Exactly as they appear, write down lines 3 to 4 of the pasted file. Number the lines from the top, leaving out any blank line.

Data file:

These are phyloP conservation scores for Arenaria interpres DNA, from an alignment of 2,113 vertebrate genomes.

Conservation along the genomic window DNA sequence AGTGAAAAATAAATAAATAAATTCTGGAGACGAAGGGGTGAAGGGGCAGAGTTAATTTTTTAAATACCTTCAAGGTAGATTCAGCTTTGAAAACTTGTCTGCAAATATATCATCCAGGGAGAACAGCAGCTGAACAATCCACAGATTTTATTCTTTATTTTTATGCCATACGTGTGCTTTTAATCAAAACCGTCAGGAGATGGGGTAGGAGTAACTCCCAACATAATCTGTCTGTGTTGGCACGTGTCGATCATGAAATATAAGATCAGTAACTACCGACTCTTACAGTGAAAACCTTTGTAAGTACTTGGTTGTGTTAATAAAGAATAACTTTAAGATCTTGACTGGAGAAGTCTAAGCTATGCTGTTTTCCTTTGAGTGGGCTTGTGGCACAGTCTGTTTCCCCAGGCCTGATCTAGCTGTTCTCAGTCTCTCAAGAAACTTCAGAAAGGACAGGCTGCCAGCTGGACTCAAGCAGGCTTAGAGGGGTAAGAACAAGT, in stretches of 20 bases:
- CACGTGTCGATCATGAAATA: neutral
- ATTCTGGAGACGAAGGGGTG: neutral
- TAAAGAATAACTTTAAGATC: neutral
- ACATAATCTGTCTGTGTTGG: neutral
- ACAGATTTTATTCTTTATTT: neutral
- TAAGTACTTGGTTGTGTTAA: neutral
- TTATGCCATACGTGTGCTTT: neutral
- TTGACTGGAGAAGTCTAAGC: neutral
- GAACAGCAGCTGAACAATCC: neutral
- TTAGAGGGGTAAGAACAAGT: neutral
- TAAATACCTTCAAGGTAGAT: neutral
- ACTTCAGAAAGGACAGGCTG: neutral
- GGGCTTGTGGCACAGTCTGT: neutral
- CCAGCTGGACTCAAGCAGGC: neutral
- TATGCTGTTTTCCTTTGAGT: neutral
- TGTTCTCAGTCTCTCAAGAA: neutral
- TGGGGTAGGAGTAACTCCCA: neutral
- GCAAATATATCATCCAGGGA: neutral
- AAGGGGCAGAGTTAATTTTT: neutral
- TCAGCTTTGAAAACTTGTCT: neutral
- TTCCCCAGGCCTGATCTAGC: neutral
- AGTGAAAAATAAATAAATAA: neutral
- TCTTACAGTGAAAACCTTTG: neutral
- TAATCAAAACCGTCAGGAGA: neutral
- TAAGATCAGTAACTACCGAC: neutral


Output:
- CACGTGTCGATCATGAAATA: neutral
- ATTCTGGAGACGAAGGGGTG: neutral